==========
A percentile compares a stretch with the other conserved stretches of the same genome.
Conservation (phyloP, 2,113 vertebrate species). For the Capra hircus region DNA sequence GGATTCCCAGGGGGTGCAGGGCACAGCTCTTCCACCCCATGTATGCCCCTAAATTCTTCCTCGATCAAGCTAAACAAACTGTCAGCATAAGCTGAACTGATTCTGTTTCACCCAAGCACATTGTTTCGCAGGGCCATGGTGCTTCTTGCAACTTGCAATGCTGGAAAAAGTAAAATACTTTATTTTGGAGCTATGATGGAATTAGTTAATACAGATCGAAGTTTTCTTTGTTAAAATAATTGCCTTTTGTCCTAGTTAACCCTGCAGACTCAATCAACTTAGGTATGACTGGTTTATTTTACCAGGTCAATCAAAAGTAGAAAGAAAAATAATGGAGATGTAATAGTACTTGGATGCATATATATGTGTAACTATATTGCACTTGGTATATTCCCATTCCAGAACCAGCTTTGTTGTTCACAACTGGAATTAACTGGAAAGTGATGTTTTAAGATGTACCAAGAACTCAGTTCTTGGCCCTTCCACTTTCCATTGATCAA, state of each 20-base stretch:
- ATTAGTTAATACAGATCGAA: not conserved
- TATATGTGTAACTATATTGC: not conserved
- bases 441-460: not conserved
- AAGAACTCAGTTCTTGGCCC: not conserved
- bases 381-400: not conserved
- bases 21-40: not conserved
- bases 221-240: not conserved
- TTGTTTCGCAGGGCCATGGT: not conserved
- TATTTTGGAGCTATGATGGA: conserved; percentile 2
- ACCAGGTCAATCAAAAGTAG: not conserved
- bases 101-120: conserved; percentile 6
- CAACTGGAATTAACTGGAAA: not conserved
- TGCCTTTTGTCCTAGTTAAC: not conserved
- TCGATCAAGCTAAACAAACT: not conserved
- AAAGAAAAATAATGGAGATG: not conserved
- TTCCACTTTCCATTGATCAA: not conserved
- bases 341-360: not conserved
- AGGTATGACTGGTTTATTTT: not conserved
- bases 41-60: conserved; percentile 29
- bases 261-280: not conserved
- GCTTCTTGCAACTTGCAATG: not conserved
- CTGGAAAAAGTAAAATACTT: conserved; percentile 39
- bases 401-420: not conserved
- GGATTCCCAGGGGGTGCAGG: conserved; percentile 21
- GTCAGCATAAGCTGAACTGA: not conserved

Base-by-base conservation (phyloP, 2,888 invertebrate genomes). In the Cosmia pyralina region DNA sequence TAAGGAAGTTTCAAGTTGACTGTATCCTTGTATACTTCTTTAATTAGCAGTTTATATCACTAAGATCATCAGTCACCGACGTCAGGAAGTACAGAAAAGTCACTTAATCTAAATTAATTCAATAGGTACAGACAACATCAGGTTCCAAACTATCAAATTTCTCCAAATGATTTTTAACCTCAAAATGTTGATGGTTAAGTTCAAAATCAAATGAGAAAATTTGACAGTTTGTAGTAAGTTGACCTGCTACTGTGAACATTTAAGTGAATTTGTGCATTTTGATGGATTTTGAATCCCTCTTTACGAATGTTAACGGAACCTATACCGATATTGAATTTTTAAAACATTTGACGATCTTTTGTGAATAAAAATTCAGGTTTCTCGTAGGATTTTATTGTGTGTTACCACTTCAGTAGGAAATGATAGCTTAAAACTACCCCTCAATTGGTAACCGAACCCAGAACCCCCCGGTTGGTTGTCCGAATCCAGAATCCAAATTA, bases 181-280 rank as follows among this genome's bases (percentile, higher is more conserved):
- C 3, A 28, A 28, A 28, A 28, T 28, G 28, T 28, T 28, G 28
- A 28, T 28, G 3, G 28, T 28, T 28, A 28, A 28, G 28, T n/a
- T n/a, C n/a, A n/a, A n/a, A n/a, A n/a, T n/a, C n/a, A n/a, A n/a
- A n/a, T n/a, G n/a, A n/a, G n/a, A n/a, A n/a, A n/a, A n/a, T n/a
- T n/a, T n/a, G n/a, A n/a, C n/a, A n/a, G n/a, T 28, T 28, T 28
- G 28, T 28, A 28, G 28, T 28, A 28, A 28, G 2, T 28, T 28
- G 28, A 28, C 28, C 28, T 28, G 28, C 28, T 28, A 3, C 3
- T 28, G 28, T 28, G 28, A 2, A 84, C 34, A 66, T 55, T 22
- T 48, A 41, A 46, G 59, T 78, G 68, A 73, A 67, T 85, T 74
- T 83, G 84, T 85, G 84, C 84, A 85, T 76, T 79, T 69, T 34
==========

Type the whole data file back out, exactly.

A percentile compares a stretch with the other conserved stretches of the same genome.
Conservation (phyloP, 2,113 vertebrate species). For the Capra hircus region DNA sequence GGATTCCCAGGGGGTGCAGGGCACAGCTCTTCCACCCCATGTATGCCCCTAAATTCTTCCTCGATCAAGCTAAACAAACTGTCAGCATAAGCTGAACTGATTCTGTTTCACCCAAGCACATTGTTTCGCAGGGCCATGGTGCTTCTTGCAACTTGCAATGCTGGAAAAAGTAAAATACTTTATTTTGGAGCTATGATGGAATTAGTTAATACAGATCGAAGTTTTCTTTGTTAAAATAATTGCCTTTTGTCCTAGTTAACCCTGCAGACTCAATCAACTTAGGTATGACTGGTTTATTTTACCAGGTCAATCAAAAGTAGAAAGAAAAATAATGGAGATGTAATAGTACTTGGATGCATATATATGTGTAACTATATTGCACTTGGTATATTCCCATTCCAGAACCAGCTTTGTTGTTCACAACTGGAATTAACTGGAAAGTGATGTTTTAAGATGTACCAAGAACTCAGTTCTTGGCCCTTCCACTTTCCATTGATCAA, state of each 20-base stretch:
- ATTAGTTAATACAGATCGAA: not conserved
- TATATGTGTAACTATATTGC: not conserved
- bases 441-460: not conserved
- AAGAACTCAGTTCTTGGCCC: not conserved
- bases 381-400: not conserved
- bases 21-40: not conserved
- bases 221-240: not conserved
- TTGTTTCGCAGGGCCATGGT: not conserved
- TATTTTGGAGCTATGATGGA: conserved; percentile 2
- ACCAGGTCAATCAAAAGTAG: not conserved
- bases 101-120: conserved; percentile 6
- CAACTGGAATTAACTGGAAA: not conserved
- TGCCTTTTGTCCTAGTTAAC: not conserved
- TCGATCAAGCTAAACAAACT: not conserved
- AAAGAAAAATAATGGAGATG: not conserved
- TTCCACTTTCCATTGATCAA: not conserved
- bases 341-360: not conserved
- AGGTATGACTGGTTTATTTT: not conserved
- bases 41-60: conserved; percentile 29
- bases 261-280: not conserved
- GCTTCTTGCAACTTGCAATG: not conserved
- CTGGAAAAAGTAAAATACTT: conserved; percentile 39
- bases 401-420: not conserved
- GGATTCCCAGGGGGTGCAGG: conserved; percentile 21
- GTCAGCATAAGCTGAACTGA: not conserved

Base-by-base conservation (phyloP, 2,888 invertebrate genomes). In the Cosmia pyralina region DNA sequence TAAGGAAGTTTCAAGTTGACTGTATCCTTGTATACTTCTTTAATTAGCAGTTTATATCACTAAGATCATCAGTCACCGACGTCAGGAAGTACAGAAAAGTCACTTAATCTAAATTAATTCAATAGGTACAGACAACATCAGGTTCCAAACTATCAAATTTCTCCAAATGATTTTTAACCTCAAAATGTTGATGGTTAAGTTCAAAATCAAATGAGAAAATTTGACAGTTTGTAGTAAGTTGACCTGCTACTGTGAACATTTAAGTGAATTTGTGCATTTTGATGGATTTTGAATCCCTCTTTACGAATGTTAACGGAACCTATACCGATATTGAATTTTTAAAACATTTGACGATCTTTTGTGAATAAAAATTCAGGTTTCTCGTAGGATTTTATTGTGTGTTACCACTTCAGTAGGAAATGATAGCTTAAAACTACCCCTCAATTGGTAACCGAACCCAGAACCCCCCGGTTGGTTGTCCGAATCCAGAATCCAAATTA, bases 181-280 rank as follows among this genome's bases (percentile, higher is more conserved):
- C 3, A 28, A 28, A 28, A 28, T 28, G 28, T 28, T 28, G 28
- A 28, T 28, G 3, G 28, T 28, T 28, A 28, A 28, G 28, T n/a
- T n/a, C n/a, A n/a, A n/a, A n/a, A n/a, T n/a, C n/a, A n/a, A n/a
- A n/a, T n/a, G n/a, A n/a, G n/a, A n/a, A n/a, A n/a, A n/a, T n/a
- T n/a, T n/a, G n/a, A n/a, C n/a, A n/a, G n/a, T 28, T 28, T 28
- G 28, T 28, A 28, G 28, T 28, A 28, A 28, G 2, T 28, T 28
- G 28, A 28, C 28, C 28, T 28, G 28, C 28, T 28, A 3, C 3
- T 28, G 28, T 28, G 28, A 2, A 84, C 34, A 66, T 55, T 22
- T 48, A 41, A 46, G 59, T 78, G 68, A 73, A 67, T 85, T 74
- T 83, G 84, T 85, G 84, C 84, A 85, T 76, T 79, T 69, T 34